(A) A schematic of the α subunit of the NaV1.7 channel with the location of the two changes introduced by splicing indicated. (B) Example traces from each of the splice variants in the absence (dark lines) and presence (grey lines) of β1 subunits. Currents were elicited by a voltage step to −10 mV from a 100 ms prepulse to −120 mV to remove inactivation (protocol shown below). (C) Traces from (B) scaled to show a lack of effect of β1 on the kinetics of α subunit inactivation and persistent current.


We asked whether different splice variants could interact differently with a β subunit to modify the gating of NaV1.7 channels. As proof of principle we have focused on β1 subunits, which are not covalently linked to α subunits, and which are downregulated in some neurological disorders [10], [17]. Our data suggest that β1 subunits interacting with different α subunit splice variants could provide meta-regulation of channel gating.



The four SCN9A constructs (5A11S, 5N11S, 5A11L, 5N11L) were cloned using standard molecular techniques and comprised the SCN9A clone (NM_002977) in a modified pcDNA3 vector followed by a polio IRES-DsRed2 fragment which permitted identification of transfected cells. Human sodium channel β1 was amplified from human brain total RNA and cloned into the TOPO-directional vector (Invitrogen). All primer sequences are available upon request.

Cell Transfection

HEK293 (ATCC) cells were transfected with SCN9A constructs using lipofectamine 2000 (Invitrogen) and plated onto poly-d-lysine coated coverslips. All recordings were done 24–72 hours after transfection. Cells expressing Nav1.7 were identified using red fluorescence, and cells co-expressing β1 and GFP showed both red and green fluorescence. The amount of SCN9A DNA transfected remained constant throughout all experiments and when β1 and GFP (pTracer, Invitrogen) were cotransfected it was in a ratio of 3:1:1 (SCN9A:β1:GFP).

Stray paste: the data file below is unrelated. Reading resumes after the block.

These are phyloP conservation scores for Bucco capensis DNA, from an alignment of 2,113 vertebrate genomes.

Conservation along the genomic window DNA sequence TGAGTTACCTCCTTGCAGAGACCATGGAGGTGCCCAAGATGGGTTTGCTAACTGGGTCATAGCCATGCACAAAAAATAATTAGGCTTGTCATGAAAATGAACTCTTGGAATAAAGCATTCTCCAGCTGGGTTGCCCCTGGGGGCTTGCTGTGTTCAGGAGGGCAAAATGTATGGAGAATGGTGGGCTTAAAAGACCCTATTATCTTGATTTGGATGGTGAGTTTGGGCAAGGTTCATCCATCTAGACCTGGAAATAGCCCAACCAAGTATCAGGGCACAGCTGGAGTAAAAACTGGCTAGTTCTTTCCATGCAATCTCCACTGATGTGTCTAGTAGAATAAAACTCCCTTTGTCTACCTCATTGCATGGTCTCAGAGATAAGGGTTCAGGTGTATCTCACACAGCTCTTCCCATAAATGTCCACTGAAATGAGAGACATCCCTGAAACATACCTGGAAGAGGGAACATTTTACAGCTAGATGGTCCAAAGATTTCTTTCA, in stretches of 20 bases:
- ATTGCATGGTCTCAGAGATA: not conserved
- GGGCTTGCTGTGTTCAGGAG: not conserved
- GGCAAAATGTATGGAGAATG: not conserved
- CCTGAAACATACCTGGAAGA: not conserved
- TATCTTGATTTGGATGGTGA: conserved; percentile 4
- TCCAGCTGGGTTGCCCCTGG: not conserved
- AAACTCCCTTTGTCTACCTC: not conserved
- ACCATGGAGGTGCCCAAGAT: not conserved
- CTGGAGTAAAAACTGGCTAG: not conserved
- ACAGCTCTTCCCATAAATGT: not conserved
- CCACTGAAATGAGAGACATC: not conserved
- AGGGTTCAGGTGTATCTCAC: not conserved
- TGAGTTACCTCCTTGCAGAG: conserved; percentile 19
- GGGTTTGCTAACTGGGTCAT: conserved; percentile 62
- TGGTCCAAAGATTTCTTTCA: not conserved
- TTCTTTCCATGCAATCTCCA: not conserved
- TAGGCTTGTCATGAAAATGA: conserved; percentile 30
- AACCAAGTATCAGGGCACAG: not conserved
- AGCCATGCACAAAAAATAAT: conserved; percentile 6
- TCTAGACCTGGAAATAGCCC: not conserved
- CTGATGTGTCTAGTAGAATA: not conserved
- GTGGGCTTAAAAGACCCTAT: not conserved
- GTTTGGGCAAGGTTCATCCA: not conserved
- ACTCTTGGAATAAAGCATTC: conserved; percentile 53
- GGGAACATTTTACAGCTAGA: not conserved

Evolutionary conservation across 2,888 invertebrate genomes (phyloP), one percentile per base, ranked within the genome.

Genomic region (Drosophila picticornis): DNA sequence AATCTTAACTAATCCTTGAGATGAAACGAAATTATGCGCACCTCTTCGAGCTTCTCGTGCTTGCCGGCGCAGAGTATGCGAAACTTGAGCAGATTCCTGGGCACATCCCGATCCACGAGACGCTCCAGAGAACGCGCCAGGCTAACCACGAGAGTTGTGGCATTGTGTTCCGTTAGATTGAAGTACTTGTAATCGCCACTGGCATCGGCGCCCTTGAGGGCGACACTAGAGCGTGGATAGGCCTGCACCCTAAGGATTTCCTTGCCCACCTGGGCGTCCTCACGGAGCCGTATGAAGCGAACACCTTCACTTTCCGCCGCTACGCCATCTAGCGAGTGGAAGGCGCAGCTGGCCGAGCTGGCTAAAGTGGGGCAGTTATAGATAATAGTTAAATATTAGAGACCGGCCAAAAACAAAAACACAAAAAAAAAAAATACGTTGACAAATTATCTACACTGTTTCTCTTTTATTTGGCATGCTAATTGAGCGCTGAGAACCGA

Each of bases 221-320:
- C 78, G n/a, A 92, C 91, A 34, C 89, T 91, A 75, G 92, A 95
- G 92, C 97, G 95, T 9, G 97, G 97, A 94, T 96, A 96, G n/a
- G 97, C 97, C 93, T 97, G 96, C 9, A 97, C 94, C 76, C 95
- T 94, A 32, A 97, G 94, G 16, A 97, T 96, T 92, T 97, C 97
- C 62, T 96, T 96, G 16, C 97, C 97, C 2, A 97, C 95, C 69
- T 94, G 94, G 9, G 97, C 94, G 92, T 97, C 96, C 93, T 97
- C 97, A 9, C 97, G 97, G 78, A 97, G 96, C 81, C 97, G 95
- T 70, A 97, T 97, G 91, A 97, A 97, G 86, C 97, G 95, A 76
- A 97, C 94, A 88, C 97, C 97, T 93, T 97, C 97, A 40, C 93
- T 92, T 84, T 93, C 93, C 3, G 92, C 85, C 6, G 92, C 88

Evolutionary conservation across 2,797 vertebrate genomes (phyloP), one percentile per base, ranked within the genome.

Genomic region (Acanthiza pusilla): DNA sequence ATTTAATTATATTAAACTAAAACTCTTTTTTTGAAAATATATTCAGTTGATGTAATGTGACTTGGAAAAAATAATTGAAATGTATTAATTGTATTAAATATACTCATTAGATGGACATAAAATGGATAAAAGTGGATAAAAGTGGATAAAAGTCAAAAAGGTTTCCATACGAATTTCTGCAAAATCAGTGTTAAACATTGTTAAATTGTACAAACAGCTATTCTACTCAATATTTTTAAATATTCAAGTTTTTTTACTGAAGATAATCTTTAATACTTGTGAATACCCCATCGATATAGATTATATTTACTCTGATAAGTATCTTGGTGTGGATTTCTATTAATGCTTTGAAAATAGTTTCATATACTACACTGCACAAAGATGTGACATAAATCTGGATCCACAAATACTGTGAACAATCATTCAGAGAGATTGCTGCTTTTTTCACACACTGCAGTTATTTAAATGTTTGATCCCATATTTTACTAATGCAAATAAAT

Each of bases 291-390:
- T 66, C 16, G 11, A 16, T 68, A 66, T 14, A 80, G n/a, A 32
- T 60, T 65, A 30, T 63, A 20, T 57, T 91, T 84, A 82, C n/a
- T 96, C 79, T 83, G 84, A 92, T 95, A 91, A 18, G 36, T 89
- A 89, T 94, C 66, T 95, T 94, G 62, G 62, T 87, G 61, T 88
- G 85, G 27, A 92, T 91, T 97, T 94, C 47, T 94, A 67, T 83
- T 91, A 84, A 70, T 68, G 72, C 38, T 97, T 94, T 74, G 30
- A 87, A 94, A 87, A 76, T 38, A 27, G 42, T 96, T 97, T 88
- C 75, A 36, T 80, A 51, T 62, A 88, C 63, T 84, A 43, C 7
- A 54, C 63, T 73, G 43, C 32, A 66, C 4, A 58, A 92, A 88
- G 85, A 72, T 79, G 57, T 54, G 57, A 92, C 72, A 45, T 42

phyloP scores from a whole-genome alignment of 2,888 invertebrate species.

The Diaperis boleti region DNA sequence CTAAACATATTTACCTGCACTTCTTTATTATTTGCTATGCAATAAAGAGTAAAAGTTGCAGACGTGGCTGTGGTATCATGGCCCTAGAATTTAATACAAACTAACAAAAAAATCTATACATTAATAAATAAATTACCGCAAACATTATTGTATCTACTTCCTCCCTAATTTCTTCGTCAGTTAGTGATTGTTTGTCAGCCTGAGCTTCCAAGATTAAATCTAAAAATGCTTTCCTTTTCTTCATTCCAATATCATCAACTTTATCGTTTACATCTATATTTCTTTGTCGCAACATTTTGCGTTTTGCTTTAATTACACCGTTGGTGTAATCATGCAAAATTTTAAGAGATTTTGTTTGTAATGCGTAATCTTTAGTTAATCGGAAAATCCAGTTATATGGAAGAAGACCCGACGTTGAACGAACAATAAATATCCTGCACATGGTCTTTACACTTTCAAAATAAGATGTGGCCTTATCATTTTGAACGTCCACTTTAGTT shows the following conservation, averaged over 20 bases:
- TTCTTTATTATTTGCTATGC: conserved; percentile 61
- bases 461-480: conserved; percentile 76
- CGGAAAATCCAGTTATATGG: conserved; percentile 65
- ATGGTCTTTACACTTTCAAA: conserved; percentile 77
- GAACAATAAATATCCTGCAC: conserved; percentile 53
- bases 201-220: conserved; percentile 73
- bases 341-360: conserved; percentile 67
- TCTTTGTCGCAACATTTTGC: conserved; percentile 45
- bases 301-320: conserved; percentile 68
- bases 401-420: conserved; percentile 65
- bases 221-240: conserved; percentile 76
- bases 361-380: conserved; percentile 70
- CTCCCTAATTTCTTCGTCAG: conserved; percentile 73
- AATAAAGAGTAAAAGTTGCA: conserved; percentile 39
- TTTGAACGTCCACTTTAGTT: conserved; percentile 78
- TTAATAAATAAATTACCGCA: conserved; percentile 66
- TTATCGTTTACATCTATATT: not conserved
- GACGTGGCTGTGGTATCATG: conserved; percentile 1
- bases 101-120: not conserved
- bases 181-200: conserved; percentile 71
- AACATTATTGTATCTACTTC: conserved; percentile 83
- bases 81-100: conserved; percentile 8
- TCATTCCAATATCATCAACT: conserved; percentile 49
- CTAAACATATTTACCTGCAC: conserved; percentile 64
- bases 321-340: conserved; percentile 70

Whole-cell voltage clamp recordings were performed using an Axopatch 200 B amplifier at room temperature using standard techniques. Extracellular solution comprised (mM) NaCl 145, KCl 4, CaCl2 1.8, MgCl2 1, HEPES 10, (pH 7.35 with NaOH); intracellular (mM) CsCl 150, EGTA 10, HEPES 10, (pH 7.35 with CsOH). Data was sampled at 50 kHz, filtered at 5 kHz and leak currents were subtracted using a P/4 protocol. Average series resistance was 5.1±0.3 MΩ and was compensated by 75–90%. Tau of inactivation was measured by fitting a standard exponential function to the decaying current and persistent current was determined by measuring the current 20 ms after the start of the voltage step and expressing it as a percentage of the transient current in the same step. To assess voltage dependence of activation current-voltage families were obtained and peak sodium currents measured at each voltage. Channel conductance was calculated using the formula GNa = I/(V-Vrev) where GNa is sodium conductance, I is peak current, V is the voltage step and Vrev is the measured reversal potential which was determined for each cell by fitting a straight line through the linear portion of the current-voltage relationship. Sodium conductances were normalized and fitted with a standard Boltzmann function: GNa/GNamax = 1/(1+ exp((V50-V)/k)) where GNa/GNamax is the normalized conductance, V50 is the voltage which produces half maximal conductance and k is the slope factor. To reduce the risk of voltage clamp error in the estimates, cells with activation slopes less than 4 were discarded from the analysis. The protocol used to assess the voltage dependence of inactivation produced biphasic inactivation curves in a number of cells (37/59). The curves consisted of a large and stable negative component and a smaller, more variable positive component. The latter reflects a proportion of Nav1.7-mediated current which is not fully inactivating, probably due to variations in the development of closed-state inactivation which can be slow in these channels [18]. In these cells a double Boltzmann curve was fitted using the following function: INa = A/(1+ exp((C−V/K)) + (1−A)/(1+exp((D−V)/L)) where A is a scaling factor, C and D are V50 values and K and L are slope factors of the two components of the fit. To improve the quality of the fit D and L (V50 and slope of minor component) were fixed. This equation was manually entered into the GraphPad Prism non-linear curve fitting software. The V50 values for the more negative component were combined with the V50 values obtained for single Boltzmann fits from the remaining cells in order to compare the voltage dependence of inactivation between splice variants. Data was acquired and analysed using Labview software with programs written in house (DM Kullmann, UCL). Additional data analysis and statistical testing was performed using Clampfit, Microsoft Excel, Microcal Origin Pro, and GraphPad Prism software. All data is presented as mean ± SEM.